by Stephen Downes
Jan 18, 2016
Young, educated and underemployed: are we building a nation of PhD baristas?
Usman W. Chohan,
The focus of this article by a World Bank consultant is the Australian labour market, but there are some not-so-flattering references to the Canadian and American environment as well. The gist of the article is contained in the title: some 30 percent of Australian graduates are "underemployed" (and in Canada, some 40 percent). "A sizeable educational investment, both in terms of money and time, is finding unfulfilled returns in mundane work that requires none of the sunk investment in intellectual capital, an idea disparagingly called “the era of the overeducated barista'". I find it interesting to note the disciplines where this effect is most prominent: business, management, law, and humanities. The impact is bad in Australia, but "there is far less support for new graduates in Canada. In the US the US$1.3 trillion student debt is now referred to as an unmitigated “time-bomb".
Self-organization of complex, intelligent systems: an action ontology for transdisciplinary integration
These are sweeping claims, but from my perspective they are fundamentally correct: "the fundamental constituents of reality are seen as actions and the agents that produce them. More complex phenomena are conceived as self-organizing networks of interacting agents that evolve to become increasingly complex, adaptive and intelligent systems. The resulting worldview allows us to address the most fundamental issues of philosophy..." For me, the interesting questions in education and technology revolve around questions like this: what are these agents and actions? What are the principles of self-organizing systems? What sorts of systems learn more effectively? How do we understand concepts like 'knowledge' and 'learning' at all? These are links to preprints of a 2011 paper: 39 page PDF. Another copy. Read more from Francis Heylighen. Also, I found it worth while to quote at length a section on mobilization from this item in my blog.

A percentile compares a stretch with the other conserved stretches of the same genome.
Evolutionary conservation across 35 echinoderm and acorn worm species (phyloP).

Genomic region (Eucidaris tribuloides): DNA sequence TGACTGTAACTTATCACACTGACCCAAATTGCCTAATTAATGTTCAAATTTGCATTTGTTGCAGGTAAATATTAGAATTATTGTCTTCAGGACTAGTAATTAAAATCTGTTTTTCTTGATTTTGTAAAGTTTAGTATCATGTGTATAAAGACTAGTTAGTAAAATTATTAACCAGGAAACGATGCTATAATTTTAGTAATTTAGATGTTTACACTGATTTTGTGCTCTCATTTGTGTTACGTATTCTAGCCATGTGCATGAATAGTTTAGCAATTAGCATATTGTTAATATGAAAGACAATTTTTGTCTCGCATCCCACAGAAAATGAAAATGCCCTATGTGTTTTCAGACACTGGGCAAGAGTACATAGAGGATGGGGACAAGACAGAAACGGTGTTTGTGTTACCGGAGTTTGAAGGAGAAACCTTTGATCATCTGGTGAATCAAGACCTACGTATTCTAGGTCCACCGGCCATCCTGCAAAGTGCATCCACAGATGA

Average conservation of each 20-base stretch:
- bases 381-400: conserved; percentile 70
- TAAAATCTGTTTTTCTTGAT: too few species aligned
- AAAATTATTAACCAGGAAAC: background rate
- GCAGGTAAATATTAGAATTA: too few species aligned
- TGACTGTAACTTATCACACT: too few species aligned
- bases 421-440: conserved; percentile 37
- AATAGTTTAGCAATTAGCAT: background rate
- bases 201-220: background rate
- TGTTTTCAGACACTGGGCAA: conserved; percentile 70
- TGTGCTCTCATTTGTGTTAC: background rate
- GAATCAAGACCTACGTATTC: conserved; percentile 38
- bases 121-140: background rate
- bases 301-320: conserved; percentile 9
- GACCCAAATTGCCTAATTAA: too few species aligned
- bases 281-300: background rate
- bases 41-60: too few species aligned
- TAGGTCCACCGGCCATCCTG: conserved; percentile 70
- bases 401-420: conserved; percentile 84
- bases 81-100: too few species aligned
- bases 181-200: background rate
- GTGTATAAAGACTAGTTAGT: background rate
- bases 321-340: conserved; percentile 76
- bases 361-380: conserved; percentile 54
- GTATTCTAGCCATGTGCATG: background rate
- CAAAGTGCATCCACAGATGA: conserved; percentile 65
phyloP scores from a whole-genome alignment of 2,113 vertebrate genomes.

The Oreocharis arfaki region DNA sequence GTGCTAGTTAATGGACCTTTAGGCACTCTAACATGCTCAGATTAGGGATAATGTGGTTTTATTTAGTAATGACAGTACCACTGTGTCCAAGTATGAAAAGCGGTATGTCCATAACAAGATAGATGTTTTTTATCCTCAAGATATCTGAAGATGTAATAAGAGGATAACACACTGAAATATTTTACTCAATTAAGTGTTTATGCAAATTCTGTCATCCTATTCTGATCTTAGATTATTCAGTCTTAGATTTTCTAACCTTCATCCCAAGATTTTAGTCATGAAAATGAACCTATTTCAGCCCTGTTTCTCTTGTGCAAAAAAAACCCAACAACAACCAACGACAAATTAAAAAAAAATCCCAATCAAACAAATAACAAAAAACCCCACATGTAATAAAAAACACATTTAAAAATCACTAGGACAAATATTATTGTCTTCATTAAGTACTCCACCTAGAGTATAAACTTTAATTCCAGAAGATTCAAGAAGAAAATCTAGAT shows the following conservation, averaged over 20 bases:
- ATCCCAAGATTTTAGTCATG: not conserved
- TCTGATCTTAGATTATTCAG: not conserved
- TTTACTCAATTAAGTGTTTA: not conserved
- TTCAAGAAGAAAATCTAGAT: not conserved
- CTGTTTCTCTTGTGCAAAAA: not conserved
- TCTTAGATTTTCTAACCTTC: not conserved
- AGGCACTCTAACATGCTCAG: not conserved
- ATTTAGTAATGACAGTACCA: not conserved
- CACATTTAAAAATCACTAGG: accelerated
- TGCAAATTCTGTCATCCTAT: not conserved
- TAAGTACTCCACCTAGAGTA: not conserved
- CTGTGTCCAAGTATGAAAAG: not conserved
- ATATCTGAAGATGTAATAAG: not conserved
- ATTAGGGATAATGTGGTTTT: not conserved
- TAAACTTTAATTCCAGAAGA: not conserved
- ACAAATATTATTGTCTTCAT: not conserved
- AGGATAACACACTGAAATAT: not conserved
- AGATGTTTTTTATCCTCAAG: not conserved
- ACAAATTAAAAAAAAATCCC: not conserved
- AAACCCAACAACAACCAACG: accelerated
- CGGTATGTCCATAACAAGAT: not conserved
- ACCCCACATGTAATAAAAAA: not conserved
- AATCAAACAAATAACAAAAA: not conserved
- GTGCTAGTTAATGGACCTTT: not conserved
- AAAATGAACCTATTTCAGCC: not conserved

The resolution of the Bitcoin experiment
I've discussed Bitcoin and blockchains on this website before. This article is about the failure of that system, at least in the case of Bitcoin. The reasons are on the one hand technical, but on the other hand, the result of human failure. In a nutshell, the production of new Bitcoins has essentially been monopolized - At a recent conference over 95% of hashing power was controlled by a handful of guys sitting on a single stage - and these people have an incentive to prevent growth, creating an artificial scarcity, even to the point where delays and congestion are causing the network to fail. There are measures that would fix the problem, but discussion of them has been banned in Bitcoin forums and conferences. If it reminds you of, say, the economy of New Brunswick, or any small economy dominated by a few very large companies, it should. Democracy and diversity build networks and economies; authority and centralization destroys them.
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